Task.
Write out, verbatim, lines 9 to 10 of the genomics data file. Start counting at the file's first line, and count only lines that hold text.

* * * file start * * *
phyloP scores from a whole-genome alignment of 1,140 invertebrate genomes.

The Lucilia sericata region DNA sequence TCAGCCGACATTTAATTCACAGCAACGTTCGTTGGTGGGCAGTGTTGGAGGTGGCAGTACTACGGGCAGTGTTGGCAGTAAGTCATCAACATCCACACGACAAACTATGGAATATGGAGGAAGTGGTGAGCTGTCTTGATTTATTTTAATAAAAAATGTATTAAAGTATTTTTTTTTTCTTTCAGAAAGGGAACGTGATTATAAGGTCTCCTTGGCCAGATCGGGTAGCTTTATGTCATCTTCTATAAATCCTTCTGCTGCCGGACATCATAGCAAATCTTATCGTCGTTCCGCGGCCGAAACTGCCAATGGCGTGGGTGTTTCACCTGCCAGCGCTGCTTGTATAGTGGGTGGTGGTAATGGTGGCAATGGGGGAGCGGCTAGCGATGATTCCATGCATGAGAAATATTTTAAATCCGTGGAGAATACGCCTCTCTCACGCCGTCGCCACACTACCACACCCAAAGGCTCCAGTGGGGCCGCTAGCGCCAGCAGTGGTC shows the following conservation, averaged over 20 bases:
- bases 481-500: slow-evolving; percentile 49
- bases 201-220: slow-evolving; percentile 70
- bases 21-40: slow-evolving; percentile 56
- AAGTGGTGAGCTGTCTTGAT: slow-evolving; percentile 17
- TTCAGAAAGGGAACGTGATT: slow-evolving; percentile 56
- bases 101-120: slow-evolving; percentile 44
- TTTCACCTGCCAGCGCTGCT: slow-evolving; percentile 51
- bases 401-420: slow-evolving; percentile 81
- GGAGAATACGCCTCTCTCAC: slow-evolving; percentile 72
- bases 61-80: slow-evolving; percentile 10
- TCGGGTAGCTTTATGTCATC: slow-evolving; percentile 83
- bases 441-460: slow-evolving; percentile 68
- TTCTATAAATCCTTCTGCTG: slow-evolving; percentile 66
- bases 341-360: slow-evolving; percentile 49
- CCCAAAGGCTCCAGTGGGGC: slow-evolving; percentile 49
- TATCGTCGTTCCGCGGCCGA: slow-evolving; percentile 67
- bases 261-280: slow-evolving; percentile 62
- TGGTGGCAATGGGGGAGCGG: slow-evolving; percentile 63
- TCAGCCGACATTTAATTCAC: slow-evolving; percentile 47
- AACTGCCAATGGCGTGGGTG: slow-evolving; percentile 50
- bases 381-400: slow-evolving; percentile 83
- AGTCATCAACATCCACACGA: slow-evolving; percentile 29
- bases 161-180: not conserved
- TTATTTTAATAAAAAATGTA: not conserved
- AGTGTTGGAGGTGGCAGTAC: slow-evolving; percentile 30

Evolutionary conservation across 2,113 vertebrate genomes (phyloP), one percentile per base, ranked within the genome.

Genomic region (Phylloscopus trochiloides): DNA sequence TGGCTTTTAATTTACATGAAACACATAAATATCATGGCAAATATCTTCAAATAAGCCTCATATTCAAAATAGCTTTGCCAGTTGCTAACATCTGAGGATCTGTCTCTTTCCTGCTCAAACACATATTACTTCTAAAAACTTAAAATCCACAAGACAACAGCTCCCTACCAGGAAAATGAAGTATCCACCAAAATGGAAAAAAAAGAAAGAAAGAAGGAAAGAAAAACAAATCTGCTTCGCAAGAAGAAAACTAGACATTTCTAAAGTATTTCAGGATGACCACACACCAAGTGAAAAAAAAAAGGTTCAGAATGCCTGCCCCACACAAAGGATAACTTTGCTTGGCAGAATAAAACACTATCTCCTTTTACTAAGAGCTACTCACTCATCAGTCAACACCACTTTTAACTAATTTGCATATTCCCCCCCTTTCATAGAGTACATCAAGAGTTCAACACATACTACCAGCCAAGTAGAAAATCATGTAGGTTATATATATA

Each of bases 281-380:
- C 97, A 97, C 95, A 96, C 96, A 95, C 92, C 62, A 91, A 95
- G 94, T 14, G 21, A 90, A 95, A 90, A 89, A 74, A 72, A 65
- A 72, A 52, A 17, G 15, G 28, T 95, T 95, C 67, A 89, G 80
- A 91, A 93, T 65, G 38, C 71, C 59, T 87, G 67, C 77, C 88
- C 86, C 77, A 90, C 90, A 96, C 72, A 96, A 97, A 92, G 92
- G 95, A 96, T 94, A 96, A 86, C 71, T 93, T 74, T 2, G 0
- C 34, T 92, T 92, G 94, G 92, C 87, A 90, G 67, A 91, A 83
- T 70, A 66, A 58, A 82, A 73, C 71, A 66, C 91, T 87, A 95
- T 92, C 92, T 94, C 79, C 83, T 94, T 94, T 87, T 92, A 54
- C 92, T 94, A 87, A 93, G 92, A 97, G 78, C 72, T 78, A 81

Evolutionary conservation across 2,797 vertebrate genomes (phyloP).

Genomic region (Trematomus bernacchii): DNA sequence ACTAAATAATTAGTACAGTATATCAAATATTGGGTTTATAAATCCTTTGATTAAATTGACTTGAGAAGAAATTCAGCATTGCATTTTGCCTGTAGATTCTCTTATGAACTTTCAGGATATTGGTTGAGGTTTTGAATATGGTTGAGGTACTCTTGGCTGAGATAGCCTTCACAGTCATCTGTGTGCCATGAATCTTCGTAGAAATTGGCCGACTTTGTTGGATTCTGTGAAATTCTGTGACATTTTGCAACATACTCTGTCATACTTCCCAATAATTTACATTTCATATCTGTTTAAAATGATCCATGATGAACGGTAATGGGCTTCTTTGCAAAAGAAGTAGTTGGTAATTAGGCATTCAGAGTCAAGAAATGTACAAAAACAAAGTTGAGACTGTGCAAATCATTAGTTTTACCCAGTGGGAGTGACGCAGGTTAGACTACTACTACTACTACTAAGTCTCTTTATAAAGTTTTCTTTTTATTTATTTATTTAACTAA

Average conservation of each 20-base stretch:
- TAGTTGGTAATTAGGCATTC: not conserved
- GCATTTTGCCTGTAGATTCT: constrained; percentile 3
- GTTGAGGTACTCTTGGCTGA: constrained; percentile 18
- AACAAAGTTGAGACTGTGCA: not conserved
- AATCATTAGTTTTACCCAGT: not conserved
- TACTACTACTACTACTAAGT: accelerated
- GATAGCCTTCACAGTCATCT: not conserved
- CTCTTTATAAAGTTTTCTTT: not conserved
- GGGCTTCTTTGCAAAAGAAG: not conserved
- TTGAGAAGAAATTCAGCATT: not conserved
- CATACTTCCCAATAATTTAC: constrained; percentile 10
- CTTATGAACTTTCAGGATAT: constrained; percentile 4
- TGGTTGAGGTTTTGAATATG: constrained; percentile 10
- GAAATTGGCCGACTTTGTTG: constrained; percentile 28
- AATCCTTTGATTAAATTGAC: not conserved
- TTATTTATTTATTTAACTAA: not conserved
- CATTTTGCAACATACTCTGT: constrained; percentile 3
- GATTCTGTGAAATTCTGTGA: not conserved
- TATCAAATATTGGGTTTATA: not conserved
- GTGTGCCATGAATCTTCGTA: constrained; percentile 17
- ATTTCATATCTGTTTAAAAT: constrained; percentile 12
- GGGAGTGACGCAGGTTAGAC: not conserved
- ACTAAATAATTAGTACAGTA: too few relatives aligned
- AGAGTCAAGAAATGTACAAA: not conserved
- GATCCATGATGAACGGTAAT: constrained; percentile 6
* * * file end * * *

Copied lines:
- TTTCACCTGCCAGCGCTGCT: slow-evolving; percentile 51
- bases 401-420: slow-evolving; percentile 81